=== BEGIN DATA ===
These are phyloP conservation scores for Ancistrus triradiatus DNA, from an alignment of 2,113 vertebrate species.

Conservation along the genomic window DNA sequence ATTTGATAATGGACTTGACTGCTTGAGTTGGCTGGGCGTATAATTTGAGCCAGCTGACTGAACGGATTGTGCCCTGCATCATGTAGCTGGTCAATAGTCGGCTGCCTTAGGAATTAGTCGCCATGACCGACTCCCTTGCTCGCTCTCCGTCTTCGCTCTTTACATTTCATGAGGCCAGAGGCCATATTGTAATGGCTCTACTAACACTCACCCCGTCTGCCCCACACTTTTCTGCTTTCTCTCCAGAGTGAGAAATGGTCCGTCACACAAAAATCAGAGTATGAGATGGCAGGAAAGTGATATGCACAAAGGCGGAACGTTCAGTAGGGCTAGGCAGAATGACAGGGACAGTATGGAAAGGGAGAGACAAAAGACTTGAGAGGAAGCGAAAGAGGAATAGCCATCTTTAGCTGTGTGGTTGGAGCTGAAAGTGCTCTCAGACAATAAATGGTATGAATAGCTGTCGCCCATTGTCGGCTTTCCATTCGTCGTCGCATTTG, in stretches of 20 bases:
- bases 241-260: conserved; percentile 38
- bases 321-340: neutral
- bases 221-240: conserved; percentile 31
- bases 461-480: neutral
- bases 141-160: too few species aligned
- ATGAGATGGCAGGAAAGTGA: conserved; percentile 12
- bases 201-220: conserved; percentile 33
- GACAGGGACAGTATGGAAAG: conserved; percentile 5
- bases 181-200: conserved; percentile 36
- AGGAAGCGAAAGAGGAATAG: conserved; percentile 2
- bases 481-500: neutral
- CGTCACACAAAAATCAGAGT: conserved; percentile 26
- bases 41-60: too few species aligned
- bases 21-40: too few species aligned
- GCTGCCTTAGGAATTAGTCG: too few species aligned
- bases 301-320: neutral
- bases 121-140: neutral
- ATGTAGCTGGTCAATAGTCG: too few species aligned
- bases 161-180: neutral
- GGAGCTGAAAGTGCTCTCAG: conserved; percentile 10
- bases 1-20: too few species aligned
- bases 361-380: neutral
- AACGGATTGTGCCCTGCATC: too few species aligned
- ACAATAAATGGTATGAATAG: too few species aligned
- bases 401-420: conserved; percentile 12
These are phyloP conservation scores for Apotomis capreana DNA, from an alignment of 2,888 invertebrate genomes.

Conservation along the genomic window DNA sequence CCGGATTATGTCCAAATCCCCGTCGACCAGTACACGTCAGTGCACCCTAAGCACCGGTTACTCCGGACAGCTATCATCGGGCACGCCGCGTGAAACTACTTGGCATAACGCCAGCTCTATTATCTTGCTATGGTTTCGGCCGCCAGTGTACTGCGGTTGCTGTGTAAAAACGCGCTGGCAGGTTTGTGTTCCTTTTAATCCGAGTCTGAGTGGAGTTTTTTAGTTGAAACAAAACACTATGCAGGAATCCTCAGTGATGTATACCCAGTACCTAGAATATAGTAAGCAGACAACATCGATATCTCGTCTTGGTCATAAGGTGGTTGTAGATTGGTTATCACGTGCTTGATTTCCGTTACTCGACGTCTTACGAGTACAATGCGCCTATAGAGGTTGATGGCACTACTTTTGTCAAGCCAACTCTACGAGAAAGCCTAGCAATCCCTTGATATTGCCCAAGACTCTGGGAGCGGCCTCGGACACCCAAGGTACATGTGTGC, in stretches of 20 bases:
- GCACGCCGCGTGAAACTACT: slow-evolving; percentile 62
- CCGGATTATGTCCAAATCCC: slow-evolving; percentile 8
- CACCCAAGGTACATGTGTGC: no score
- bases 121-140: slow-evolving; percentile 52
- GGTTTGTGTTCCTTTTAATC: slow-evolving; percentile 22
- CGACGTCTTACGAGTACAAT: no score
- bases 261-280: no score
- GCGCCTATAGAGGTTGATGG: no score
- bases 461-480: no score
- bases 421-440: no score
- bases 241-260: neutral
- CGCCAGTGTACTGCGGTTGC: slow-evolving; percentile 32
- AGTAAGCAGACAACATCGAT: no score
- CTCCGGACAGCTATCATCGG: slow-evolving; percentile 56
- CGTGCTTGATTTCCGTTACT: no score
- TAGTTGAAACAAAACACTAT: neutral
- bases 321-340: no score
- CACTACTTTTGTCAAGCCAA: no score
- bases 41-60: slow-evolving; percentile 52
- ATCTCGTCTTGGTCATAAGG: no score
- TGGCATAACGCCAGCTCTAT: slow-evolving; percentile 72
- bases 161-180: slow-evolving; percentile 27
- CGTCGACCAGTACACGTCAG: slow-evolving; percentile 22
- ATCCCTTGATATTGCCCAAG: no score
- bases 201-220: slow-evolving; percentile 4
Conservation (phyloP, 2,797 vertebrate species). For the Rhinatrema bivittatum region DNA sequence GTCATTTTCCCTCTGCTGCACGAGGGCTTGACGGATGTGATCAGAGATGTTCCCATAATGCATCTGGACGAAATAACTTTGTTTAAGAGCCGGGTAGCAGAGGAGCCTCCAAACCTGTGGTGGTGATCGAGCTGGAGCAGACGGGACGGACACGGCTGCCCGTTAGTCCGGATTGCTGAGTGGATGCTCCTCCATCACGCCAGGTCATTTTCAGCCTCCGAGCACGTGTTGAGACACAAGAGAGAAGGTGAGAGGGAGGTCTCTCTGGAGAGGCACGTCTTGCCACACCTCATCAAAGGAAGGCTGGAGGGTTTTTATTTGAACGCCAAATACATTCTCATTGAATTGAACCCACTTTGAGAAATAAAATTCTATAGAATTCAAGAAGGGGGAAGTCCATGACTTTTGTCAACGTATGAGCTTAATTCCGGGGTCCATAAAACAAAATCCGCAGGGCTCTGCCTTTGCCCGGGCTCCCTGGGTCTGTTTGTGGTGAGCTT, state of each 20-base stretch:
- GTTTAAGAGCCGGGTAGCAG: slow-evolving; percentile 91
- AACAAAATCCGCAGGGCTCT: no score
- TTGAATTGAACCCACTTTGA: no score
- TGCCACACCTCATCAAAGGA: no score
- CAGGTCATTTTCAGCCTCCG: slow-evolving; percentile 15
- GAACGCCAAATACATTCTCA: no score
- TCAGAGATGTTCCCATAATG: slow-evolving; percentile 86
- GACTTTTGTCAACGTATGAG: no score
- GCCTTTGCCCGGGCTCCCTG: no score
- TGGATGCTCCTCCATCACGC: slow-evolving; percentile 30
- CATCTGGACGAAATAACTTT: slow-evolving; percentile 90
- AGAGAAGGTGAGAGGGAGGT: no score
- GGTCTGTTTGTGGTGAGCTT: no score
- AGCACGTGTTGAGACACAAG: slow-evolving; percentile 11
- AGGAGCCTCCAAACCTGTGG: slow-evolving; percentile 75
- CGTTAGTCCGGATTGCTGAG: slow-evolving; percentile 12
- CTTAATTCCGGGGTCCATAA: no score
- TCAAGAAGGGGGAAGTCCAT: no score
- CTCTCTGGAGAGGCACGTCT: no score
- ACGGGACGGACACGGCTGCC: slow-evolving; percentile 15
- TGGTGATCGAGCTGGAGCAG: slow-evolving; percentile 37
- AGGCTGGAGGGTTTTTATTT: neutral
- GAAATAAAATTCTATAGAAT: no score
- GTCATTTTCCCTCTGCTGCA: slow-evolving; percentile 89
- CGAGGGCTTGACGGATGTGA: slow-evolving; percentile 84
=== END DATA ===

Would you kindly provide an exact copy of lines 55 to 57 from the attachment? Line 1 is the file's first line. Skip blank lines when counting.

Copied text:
Conservation (phyloP, 2,797 vertebrate species). For the Rhinatrema bivittatum region DNA sequence GTCATTTTCCCTCTGCTGCACGAGGGCTTGACGGATGTGATCAGAGATGTTCCCATAATGCATCTGGACGAAATAACTTTGTTTAAGAGCCGGGTAGCAGAGGAGCCTCCAAACCTGTGGTGGTGATCGAGCTGGAGCAGACGGGACGGACACGGCTGCCCGTTAGTCCGGATTGCTGAGTGGATGCTCCTCCATCACGCCAGGTCATTTTCAGCCTCCGAGCACGTGTTGAGACACAAGAGAGAAGGTGAGAGGGAGGTCTCTCTGGAGAGGCACGTCTTGCCACACCTCATCAAAGGAAGGCTGGAGGGTTTTTATTTGAACGCCAAATACATTCTCATTGAATTGAACCCACTTTGAGAAATAAAATTCTATAGAATTCAAGAAGGGGGAAGTCCATGACTTTTGTCAACGTATGAGCTTAATTCCGGGGTCCATAAAACAAAATCCGCAGGGCTCTGCCTTTGCCCGGGCTCCCTGGGTCTGTTTGTGGTGAGCTT, state of each 20-base stretch:
- GTTTAAGAGCCGGGTAGCAG: slow-evolving; percentile 91
- AACAAAATCCGCAGGGCTCT: no score